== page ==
Illustration: Sarah Grillo/Axios

President Trump is entering a new phase of his presidency: He's now dealing in real-time with the consequences of his policy decisions.

The big picture: For 30 years, Trump told America what it'd be like if he were in charge. Better deals, richer, safer, smarter. All rhetorical and theoretical. He could make all sorts of hyperbolic promises with no fear of being disproven. He could eliminate the national debt by eliminating a few agencies and cracking down on "waste, fraud and abuse." He could prevent terrorism by banning all Muslims from entering the country. He could build a big, beautiful wall and get Mexico to pay for it. He could deliver the best health care system anyone had ever dreamed of. 

  • For the first 12 months of his presidency, Trump made announcements, signed executive orders and some legislation too.
  • Now, Trump is living through the effects — and images — of his decisions. A booming economy at full employment. (Trump's tax cuts poured rocket fuel over what was already a hot economy.) Fractured alliances with Europe and Canada. Heartbreaking images and stories of parents separated from their children at the border. Ever higher health care premiums. And, potentially the most economically important: a multi-front trade war that Trump seems committed to following through on.

Overlaying all of this are three trends:

  1. Trump is trusting his instincts more every day. He feels emboldened, like he's finally in the swing of the job. I wonder whether he would make the same decision to stay in Afghanistan if he were making it today. Would he go against his instincts again and listen to his generals? (Compare that to the breezy, improvised way he’s handled North Korea announcements: deciding in the room with the South Koreans that he’ll take Kim Jong-un up on his offer to meet. And announcing, to the shock of much of official Washington, that he’d be ending joint U.S.-South Korean “war games” on the Korean Peninsula.)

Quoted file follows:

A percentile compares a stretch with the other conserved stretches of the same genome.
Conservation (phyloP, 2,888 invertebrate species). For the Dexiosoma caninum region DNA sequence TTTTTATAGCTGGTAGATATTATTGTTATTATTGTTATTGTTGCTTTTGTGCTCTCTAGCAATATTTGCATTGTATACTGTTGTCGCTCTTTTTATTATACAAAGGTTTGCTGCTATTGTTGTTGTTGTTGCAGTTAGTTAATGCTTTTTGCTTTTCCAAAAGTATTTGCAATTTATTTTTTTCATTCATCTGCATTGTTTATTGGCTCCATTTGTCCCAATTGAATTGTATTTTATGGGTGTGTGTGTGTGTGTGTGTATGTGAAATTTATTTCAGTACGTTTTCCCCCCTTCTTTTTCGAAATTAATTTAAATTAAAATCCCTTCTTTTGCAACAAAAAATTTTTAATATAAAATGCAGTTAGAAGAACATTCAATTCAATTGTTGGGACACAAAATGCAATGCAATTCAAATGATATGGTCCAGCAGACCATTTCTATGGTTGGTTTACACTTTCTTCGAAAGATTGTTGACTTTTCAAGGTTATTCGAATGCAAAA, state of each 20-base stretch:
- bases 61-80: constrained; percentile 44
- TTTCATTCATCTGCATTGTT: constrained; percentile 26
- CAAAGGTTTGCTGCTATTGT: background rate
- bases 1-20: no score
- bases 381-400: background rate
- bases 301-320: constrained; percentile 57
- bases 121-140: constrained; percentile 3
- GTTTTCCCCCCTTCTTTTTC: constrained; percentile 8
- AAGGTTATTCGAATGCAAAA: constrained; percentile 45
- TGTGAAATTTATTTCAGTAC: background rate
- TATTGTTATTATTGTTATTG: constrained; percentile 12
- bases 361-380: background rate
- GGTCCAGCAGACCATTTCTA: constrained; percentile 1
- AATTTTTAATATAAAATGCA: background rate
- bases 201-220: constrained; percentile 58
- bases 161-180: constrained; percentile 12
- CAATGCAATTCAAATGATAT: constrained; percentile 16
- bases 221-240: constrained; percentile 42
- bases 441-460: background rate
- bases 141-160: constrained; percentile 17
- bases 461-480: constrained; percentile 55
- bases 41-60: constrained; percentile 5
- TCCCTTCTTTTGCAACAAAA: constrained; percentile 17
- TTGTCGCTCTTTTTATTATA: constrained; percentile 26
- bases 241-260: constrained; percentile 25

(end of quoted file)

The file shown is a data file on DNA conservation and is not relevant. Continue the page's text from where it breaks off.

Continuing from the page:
2. Fewer strictures: The brief interlude of Chief of Staff John Kelly whipping the West Wing into military discipline is over. Trump doesn't think he needs a chief, and is navigating Kelly's dayside guardrails in a way that has left POTUS largely uninhibited.
  3. An agenda that is — largely due to Congress’ dysfunction and Trump’s inability to tame it — moving from domestic to international. And the agenda faces growing groups of critics — abroad, in the media and at home.

Be smart, from a well-wired Republican: "Trump's biggest crisis will come if the trade wars cause a slowdown in the economy. The boom is giving him a cushion against the impact of his policies, personal behavior and impetuous decision making. No boom, no cushion. Political collapse."

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Updated 7 mins ago - Politics & Policy

Coronavirus dashboard

Illustration: Aïda Amer/Axios

  1. Global: Total confirmed cases as of 4:30 p.m. ET: 21,295,429 — Total deaths: 767,714— Total recoveries: 13,295,750Map.
  2. U.S.: Total confirmed cases as of 4:30 p.m. ET: 5,345,610 — Total deaths: 169,146 — Total recoveries: 1,796,326 — Total tests: 65,676,624Map.
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  4. Education: "Historic" laptop demand leads to shortages ahead of remote school — Why learning pods aren't a panacea for remote learning — The COVID-19 learning cliff.
  5. States: New York to reopen gyms, bowling alleys, museums.
  6. Podcasts: The rise of learning podsSpecial ed under pressure — Not enough laptops — The loss of learning.

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Illustration: Aïda Amer/Axios

Perhaps the most jarring reality of the COVID-19 pandemic for families has been the sudden and dramatic disruption to all levels of education, which is expected to have deep social and economic repercussions for years — if not decades — to come.

Why it matters: As millions of students are about to start the school year virtually, at least in part, experts fear students may fall off an educational cliff — missing key academic milestones, falling behind grade level and in some cases dropping out of the educational system altogether.

Postal slowdown threatens election breakdown

In 24 hours, signs of a pre-election postal slowdown have moved from the shadows to the spotlight, with evidence emerging all over the country that this isn't a just a potential threat, but is happening before our eyes.

Why it matters: If you're the Trump administration, and you're in charge of the federal government, remember that a Pew poll published in April found the Postal Service was viewed favorably by 91% of Americans.